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MP’s vote on tenant fees a wasted opportunity

From Property Talk Live on May 20, 2014

A hasty vote on letting agents’ fees took place in parliament last week, pushed through by Ed Miliband following Labour’s recent proposals to make large-scale reforms to the private rental sector.

MPs were asked to vote on banning fees charged by agents to tenants in an amendment to the Consumer Rights Bill. The majority of MPs, 281 out of 509 (a margin of 53) voted against the motion.
Before the vote, Paul Weller, managing director of the UK’s largest independently owned letting specialist Leaders, argued that the fees letting agents charge are necessary to ensure a quality and trustworthy service for both landlords and tenants and that it is fair for tenants to pay some fees for the service they receive, provided all fees are clear, transparent, proportionate and there are no hidden extras.

“It is the job of the agent to protect the interests of both landlords and tenants,” said Mr Weller. “We don’t only act for the landlord, we must also make the time and effort to fully understand our tenant’s requirements and ensure we help them secure the right property.

“We must make sure the property is safe and legally compliant, with the appropriate gas, electrical and fire safety checks and records in place, and protect our tenant’s rights by ensuring all documentation and legal paperwork signed by them is correct and meets their specific requirements. A significant number of tenants wish to make amendments to their tenancy agreement to suit their personal requirements and we are able to accommodate this because their fees cover the cost of the work and resources required.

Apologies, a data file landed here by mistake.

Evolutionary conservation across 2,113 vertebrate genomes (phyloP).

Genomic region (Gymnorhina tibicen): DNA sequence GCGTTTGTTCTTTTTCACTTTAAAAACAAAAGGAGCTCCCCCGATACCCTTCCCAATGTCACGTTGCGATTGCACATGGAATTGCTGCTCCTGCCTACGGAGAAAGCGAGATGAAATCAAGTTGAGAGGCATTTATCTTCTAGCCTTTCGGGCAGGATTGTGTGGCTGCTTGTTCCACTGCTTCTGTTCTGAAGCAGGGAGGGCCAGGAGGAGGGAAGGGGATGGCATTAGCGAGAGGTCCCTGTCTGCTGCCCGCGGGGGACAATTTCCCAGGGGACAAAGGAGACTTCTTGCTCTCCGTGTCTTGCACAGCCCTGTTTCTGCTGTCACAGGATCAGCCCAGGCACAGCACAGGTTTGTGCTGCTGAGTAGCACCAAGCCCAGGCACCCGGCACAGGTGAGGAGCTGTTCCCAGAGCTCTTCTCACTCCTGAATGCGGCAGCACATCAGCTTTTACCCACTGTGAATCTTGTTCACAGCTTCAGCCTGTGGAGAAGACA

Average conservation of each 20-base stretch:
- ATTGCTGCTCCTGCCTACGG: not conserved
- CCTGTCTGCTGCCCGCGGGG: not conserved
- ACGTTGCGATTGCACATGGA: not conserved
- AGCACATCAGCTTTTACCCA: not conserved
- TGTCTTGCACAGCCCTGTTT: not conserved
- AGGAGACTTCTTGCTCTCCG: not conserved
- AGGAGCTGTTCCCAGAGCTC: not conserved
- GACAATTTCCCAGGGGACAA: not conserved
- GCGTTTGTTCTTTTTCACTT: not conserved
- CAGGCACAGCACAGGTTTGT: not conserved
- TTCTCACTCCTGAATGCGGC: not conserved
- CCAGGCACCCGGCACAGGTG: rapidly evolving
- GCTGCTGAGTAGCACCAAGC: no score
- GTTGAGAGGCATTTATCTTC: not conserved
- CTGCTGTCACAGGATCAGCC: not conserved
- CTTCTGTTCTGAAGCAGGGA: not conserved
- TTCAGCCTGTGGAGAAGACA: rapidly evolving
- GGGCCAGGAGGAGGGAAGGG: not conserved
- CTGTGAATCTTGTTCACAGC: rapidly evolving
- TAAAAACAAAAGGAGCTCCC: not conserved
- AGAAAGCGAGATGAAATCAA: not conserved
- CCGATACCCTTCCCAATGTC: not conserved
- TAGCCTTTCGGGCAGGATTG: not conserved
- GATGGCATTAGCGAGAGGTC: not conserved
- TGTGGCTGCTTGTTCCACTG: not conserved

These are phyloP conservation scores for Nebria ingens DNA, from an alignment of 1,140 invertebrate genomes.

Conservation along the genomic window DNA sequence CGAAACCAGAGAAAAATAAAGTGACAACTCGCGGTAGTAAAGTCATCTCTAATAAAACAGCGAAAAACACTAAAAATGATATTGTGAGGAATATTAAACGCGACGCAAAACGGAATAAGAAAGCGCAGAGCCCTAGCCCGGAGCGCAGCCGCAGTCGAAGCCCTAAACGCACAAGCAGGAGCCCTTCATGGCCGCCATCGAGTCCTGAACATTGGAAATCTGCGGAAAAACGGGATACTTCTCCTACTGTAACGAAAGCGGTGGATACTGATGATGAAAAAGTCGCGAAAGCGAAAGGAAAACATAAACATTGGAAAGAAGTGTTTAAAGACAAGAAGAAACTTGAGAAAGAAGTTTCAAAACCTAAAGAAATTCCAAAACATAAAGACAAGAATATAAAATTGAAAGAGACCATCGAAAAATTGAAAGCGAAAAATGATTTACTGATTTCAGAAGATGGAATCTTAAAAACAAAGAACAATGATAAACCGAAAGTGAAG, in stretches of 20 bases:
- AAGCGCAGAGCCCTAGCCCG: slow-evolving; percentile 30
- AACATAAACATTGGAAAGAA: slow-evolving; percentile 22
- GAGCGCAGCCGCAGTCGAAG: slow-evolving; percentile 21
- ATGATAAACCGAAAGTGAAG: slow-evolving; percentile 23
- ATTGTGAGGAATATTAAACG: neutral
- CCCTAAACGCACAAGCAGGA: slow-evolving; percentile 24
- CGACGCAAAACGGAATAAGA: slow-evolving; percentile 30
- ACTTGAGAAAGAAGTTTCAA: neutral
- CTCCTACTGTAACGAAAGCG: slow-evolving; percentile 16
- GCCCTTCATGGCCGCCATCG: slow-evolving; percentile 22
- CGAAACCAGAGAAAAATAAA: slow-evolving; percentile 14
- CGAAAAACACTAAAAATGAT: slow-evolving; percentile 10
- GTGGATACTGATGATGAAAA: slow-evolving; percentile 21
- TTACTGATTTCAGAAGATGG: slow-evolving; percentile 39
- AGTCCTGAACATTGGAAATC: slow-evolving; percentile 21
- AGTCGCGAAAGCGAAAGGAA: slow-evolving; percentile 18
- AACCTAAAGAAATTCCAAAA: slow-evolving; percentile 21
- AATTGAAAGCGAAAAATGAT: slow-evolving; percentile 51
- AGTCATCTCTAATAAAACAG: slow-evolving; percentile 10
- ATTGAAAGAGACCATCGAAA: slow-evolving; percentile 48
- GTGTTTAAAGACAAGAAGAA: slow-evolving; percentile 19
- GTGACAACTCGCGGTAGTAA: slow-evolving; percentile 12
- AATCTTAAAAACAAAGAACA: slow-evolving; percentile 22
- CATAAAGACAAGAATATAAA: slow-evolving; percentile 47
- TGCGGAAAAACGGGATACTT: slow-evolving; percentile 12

“When purchasing a property this would be undertaken by the purchaser’s solicitor, who makes a charge, but in lettings this is done by the agent and the administration fee tenants pay covers this cost.”

Responding to the result of the vote, Mr Weller said, “Fortunately common sense has prevailed but yesterday’s vote was a wasted opportunity. The vote should have been on banning all unregulated agents from practising. This would have enabled Parliament to tackle the problems at the heart of our industry in one motion. 40% of letting agents are not members of a professional body so it is clear that self-regulation is not enough. What is needed is legislation that ensures that – as a minimum requirement – all letting agents are qualified, have client money protection and operate to an agreed code of conduct for the whole industry.

“The issues go much further than agents charging fees to tenants. We need to rid the industry of rogue agents who charge extortionate fees, who do not protect their clients’ money and in some cases abuse it, who put their tenants’ lives at risk in unsafe properties and who provide a sub-standard service with little regard for the law. The best action politicians can take to protect the UK’s 3.8 million tenants and rising in the private rented sector is to properly regulate letting agents, we have been calling for this for decades.

“The fact that anyone can set themselves up as a letting agent, with no experience, understanding of the market or knowledge of the law, can charge excessive fees and do what they like with their clients’ money, is totally unacceptable.”

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Source: Property Talk Live